Sunday, March 28, 2010

Identification

I recently read an article by a college professor who stated that the best thing you could do for a gifted child is to never 'label' them as such. He made a few salient points about the labeling process, but overlooked many valid points for identifying academically talented youth.

School districts seem to fall all over themselves trying to decide how to address gifted students and provide services. Some administrators embrace their gifted program and some abhor the entire idea of servicing these students at all.
If you think you child may qualify for the gifted program in your district, insist that they be tested early. Do your homework and learn about the identification process. Inclusion in a gifted track can be highly subjective in many parts of the country. Politics and personal involvement by your school board often influences the process.

Why is this important at all? Many people think that the gifted will rise to the top and therefore do not need the districts' scarce resources allotted to them. In an era of educators asking "what's gone wrong with America's educational system", it seems pretty short-sighted that we ignore the best and the brightest.

I like to use the analogy of a school's sports team. Everyone who wants to play may make the team, but not everyone is going to be in the starting line-up. Coaches, booster clubs, and school boards want a winning team and few would ever consider playing the bench just to boost those players' self-esteem. It's not fair to the players who sit on the bench, but few in our culture would sacrifice a win and change the system.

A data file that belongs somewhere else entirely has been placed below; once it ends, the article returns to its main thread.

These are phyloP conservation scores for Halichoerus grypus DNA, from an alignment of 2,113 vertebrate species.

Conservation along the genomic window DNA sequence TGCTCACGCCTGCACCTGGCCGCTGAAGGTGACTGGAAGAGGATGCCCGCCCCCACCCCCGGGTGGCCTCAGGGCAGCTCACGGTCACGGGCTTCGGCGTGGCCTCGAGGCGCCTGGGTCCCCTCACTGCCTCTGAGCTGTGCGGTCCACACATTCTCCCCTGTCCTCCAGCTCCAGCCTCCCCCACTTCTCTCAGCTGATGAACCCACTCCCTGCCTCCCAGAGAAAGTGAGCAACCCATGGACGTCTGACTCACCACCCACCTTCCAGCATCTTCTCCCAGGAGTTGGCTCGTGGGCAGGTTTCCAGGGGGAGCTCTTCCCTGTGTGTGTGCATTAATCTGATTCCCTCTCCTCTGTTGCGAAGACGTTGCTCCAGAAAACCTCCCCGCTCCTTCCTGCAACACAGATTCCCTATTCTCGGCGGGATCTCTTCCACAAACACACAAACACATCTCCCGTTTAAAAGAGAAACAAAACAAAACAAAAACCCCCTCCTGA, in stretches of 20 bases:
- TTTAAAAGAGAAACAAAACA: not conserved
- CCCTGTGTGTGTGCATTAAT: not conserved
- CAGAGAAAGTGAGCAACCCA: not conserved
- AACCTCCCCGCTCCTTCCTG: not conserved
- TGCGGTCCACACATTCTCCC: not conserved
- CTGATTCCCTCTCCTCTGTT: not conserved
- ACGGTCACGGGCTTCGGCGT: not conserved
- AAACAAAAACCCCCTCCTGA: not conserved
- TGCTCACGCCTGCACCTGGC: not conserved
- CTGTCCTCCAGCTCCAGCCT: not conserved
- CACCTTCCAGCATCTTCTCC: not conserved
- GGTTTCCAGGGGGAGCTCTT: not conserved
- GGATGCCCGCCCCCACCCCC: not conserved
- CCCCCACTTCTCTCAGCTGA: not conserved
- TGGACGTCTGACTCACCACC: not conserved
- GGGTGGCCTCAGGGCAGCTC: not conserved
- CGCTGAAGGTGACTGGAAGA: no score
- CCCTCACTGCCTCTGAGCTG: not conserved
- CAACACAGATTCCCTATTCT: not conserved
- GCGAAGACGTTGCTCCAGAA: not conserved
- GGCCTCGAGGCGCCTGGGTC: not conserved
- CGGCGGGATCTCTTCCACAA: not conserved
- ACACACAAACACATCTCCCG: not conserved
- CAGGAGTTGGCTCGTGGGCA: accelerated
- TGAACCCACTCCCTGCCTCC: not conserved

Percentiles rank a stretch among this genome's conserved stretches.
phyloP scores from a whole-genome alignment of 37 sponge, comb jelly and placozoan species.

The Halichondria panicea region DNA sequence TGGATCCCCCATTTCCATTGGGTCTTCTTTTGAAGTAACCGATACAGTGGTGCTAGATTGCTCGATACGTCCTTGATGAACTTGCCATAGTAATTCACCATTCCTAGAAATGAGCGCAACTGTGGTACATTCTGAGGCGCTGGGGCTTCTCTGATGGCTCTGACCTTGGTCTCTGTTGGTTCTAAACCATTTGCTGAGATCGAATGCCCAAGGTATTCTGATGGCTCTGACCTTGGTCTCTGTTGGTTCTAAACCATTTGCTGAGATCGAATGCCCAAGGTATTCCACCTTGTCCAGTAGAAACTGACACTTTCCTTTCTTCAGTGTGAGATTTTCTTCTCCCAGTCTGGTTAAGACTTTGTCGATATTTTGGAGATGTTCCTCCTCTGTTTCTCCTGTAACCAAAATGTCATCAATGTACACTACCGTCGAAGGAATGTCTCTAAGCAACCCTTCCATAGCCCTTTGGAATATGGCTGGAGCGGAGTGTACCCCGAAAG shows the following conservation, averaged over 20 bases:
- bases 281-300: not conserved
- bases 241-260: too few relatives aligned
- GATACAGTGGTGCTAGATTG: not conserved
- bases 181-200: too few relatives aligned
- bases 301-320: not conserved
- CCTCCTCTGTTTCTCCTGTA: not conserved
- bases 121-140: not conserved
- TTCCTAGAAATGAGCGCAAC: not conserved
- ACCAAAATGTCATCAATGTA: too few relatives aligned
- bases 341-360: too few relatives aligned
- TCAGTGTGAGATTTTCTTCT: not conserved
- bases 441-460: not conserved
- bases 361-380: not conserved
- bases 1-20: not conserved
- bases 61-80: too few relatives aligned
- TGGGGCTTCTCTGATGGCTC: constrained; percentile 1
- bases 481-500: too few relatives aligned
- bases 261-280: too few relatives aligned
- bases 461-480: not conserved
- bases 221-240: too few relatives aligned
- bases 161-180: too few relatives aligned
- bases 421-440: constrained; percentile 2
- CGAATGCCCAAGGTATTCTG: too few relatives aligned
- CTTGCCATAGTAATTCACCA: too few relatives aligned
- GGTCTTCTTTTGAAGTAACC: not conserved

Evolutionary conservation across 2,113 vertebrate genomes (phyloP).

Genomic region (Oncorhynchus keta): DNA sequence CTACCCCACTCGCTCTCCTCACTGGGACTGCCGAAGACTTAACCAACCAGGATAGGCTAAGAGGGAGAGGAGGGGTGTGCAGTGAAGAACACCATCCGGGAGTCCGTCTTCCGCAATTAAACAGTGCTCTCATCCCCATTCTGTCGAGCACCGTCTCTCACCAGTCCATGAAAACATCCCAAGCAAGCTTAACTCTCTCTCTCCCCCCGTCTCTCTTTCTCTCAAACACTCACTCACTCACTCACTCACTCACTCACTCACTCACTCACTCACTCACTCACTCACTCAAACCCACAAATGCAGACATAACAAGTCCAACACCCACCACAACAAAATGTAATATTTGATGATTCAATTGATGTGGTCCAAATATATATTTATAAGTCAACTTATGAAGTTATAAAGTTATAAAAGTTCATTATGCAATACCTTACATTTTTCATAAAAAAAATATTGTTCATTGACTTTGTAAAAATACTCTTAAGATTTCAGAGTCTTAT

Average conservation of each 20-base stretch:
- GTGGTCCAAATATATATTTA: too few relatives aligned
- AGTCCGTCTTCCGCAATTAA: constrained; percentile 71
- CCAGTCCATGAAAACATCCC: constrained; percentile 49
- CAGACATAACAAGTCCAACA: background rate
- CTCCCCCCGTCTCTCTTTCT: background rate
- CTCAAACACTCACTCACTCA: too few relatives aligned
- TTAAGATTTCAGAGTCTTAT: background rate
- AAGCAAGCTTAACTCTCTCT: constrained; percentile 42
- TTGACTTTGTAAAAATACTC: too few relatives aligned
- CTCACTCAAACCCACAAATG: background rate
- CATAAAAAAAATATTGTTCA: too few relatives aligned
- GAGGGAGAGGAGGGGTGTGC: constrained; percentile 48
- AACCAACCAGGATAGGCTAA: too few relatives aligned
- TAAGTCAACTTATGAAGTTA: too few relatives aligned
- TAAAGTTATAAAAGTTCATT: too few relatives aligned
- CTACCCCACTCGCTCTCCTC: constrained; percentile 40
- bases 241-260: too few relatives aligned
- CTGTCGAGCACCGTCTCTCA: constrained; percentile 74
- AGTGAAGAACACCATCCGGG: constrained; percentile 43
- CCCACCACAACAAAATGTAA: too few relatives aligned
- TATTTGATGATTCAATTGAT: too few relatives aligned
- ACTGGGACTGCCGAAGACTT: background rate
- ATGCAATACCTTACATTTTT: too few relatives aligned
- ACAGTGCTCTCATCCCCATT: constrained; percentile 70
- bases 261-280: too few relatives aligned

So why is it okay to do this to those who are intellectually talented? These kids are often ignored by the system and bullied by their peers. Parents of gifted students more often than naught have to fight for the right to an appropriate education. Studies revealed in the report, A Nation Deceived, warned of the consequences of not challenging gifted students and providing opportunities for them outside the traditional curriculum.

As I said in an earlier post, you should never rely on your school district to provide your child's entire education if they are identified. The most advantageous scenario comes when parents organize and work 'with' their schools to educate administrators and teachers about the importance of gifted education and the benefits it can offer to the district.

Identification is key when it comes to gifted education. Once a program is established, you will want your child to participate when opportunities are presented. Involvement by parents can make all the difference. It is a choice that often requires parents to sacrifice time and effort to inspire their child to become the best they can be.

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